Thanjavur dolls are facing stiff competition from electronic toys and e-commerce platforms, besides a severe labour crunch and shortage of clay.
About Thanjavur doll
- The craft was brought to Thanjavur by Maratha ruler Raja Serfoji in the early 19th Century.
- In Tamil language, it is called Thanjavur thalayatti bommai.
- Thanjavur dolls are primarily of two kinds, one is the bobble-head version, and the other is the tilting doll version.
- Material used:
- Doll-makers use papier-mâché, plaster of Paris and other materials for the body.
- A mixture of vandal mann (fine silt deposited by rushing streams of water), kali mann (clayey riverbed mud), and manal (loose aggregate) is required to make the dolls’ pedestals.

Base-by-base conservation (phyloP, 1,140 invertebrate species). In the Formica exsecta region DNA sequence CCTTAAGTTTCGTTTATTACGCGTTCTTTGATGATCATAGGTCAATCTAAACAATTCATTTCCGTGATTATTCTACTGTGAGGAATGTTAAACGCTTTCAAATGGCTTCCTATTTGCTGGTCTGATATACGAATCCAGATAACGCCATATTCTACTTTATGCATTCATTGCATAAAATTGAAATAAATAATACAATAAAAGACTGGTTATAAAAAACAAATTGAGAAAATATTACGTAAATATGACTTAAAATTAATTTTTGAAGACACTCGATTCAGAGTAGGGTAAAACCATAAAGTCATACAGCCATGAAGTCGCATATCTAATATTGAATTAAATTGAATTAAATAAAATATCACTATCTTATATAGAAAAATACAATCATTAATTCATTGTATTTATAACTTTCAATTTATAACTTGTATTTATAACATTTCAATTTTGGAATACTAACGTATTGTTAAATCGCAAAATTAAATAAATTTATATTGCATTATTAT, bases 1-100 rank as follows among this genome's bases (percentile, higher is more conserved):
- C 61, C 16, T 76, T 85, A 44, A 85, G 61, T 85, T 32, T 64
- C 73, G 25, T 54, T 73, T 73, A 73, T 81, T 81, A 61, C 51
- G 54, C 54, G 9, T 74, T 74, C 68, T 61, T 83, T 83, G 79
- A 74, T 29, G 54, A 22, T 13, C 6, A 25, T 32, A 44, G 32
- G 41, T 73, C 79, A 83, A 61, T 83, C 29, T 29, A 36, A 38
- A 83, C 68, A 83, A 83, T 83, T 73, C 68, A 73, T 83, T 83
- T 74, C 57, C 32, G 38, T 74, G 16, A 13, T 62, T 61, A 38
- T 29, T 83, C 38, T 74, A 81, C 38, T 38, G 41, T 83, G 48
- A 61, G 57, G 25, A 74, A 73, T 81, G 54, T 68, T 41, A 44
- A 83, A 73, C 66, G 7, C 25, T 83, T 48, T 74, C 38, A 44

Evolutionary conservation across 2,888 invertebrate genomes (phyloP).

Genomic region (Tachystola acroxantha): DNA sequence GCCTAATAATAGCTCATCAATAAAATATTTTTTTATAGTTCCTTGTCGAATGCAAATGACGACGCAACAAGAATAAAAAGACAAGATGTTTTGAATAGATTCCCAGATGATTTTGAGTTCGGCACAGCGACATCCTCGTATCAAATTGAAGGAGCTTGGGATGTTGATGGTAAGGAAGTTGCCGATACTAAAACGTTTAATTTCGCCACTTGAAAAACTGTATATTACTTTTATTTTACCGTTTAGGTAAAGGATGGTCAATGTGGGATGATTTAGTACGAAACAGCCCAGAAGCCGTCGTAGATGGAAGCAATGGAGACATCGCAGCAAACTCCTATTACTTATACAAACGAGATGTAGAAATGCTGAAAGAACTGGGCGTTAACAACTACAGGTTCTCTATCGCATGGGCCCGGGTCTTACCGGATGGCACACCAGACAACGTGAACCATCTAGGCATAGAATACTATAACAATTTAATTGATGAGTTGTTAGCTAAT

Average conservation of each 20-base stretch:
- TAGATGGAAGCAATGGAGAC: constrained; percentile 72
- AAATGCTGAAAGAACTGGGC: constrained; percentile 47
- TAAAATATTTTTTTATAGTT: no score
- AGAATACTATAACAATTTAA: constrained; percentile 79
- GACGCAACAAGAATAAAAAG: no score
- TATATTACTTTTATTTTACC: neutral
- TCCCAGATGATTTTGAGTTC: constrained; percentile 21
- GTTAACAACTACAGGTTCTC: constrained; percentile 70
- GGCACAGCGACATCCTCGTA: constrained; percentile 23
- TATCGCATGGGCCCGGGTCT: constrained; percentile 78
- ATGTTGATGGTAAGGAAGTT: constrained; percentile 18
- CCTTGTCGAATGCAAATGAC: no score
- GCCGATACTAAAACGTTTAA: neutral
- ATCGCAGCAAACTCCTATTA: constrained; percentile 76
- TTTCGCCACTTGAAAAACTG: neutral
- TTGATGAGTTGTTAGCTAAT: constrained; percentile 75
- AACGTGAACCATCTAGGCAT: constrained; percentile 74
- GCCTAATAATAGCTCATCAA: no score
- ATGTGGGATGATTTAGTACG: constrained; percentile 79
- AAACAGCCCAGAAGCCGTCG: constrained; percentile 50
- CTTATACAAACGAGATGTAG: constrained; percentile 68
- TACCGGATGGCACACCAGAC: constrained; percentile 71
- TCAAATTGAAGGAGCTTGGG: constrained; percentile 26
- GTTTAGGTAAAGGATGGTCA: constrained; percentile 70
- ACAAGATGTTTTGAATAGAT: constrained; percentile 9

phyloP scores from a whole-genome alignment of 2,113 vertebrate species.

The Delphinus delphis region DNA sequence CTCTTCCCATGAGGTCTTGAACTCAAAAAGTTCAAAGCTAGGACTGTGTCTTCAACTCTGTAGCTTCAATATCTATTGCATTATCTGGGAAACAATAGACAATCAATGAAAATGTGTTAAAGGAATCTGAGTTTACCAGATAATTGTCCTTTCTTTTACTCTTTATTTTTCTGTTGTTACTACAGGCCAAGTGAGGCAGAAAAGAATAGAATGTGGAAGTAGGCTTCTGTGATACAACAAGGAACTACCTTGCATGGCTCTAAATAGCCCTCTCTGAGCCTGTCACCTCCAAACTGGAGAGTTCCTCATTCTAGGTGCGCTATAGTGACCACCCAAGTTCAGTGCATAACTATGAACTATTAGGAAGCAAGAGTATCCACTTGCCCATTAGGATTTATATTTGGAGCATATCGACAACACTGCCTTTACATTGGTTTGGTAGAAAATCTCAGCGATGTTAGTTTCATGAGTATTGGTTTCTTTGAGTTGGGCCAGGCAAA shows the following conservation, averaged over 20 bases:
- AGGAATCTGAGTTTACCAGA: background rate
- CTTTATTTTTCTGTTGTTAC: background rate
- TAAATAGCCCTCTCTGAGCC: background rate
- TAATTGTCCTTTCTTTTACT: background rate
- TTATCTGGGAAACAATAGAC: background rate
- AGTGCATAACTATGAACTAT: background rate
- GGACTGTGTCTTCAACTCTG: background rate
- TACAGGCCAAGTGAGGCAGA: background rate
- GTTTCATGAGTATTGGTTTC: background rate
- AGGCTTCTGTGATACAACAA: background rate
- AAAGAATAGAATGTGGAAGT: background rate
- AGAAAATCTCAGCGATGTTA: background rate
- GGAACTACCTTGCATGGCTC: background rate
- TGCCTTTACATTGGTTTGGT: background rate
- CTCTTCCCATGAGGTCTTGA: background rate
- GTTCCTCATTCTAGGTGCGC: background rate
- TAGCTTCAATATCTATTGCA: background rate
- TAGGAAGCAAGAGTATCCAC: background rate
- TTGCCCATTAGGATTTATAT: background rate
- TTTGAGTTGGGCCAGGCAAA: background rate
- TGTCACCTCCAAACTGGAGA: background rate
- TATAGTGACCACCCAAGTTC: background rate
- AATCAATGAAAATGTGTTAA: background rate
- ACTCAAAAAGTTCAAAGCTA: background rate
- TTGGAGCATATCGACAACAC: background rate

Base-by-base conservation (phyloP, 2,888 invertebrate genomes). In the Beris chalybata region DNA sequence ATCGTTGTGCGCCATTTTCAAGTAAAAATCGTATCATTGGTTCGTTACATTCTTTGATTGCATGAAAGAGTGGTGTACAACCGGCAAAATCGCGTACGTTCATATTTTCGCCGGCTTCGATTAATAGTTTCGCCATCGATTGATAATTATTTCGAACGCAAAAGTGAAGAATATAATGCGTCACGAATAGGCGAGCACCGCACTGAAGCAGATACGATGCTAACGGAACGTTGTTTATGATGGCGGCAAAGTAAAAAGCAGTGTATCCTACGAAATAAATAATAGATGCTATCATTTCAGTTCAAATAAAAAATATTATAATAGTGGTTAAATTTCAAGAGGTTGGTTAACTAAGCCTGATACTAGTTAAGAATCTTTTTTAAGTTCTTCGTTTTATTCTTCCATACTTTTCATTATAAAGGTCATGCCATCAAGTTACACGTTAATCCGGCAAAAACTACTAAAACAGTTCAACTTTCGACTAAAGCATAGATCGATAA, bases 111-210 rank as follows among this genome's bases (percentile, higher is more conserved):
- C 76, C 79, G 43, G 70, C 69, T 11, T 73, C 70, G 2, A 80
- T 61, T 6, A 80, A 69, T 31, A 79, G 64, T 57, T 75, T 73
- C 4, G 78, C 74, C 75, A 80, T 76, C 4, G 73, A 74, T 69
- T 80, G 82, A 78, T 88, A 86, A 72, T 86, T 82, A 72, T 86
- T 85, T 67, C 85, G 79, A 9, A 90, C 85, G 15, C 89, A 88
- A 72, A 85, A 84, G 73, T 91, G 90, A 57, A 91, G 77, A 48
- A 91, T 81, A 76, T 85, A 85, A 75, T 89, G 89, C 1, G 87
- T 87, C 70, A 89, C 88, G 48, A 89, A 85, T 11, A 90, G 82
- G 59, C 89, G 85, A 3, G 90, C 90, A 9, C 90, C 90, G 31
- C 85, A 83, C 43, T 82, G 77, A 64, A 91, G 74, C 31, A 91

- Copper sulphate powder is added as a fungicide.
- All the dolls have a lightweight body made of tapioca flour, papier-mache and plaster of Paris cooked and kneaded to the consistency of ‘roti’ dough.
- Each toy is made in halves, by pressing the rolled-out ‘doll dough’ into cement moulds, with liberal dusting of chalk powder.
- Dolls pass through at least seven stages from mould to assembly before they are packed for despatch, with each step, such as painting the facial features and costume embellishments, requiring a skilled artisan’s attention
- The dancing doll has four sections (including the arms that are individually glued to the torso), each balancing on the other with the help of inner metal loop hooks that create the light bobbing movement.
- It earned the Geographical Indication tag in 2009.
Q1) What Is Geographical Indication (GI) tag?
It is a sign used on products that have a specific geographical origin and possess qualities or a reputation that are due to that origin. This is typically used for agricultural products, foodstuffs, wine and spirit drinks, handicrafts and industrial products.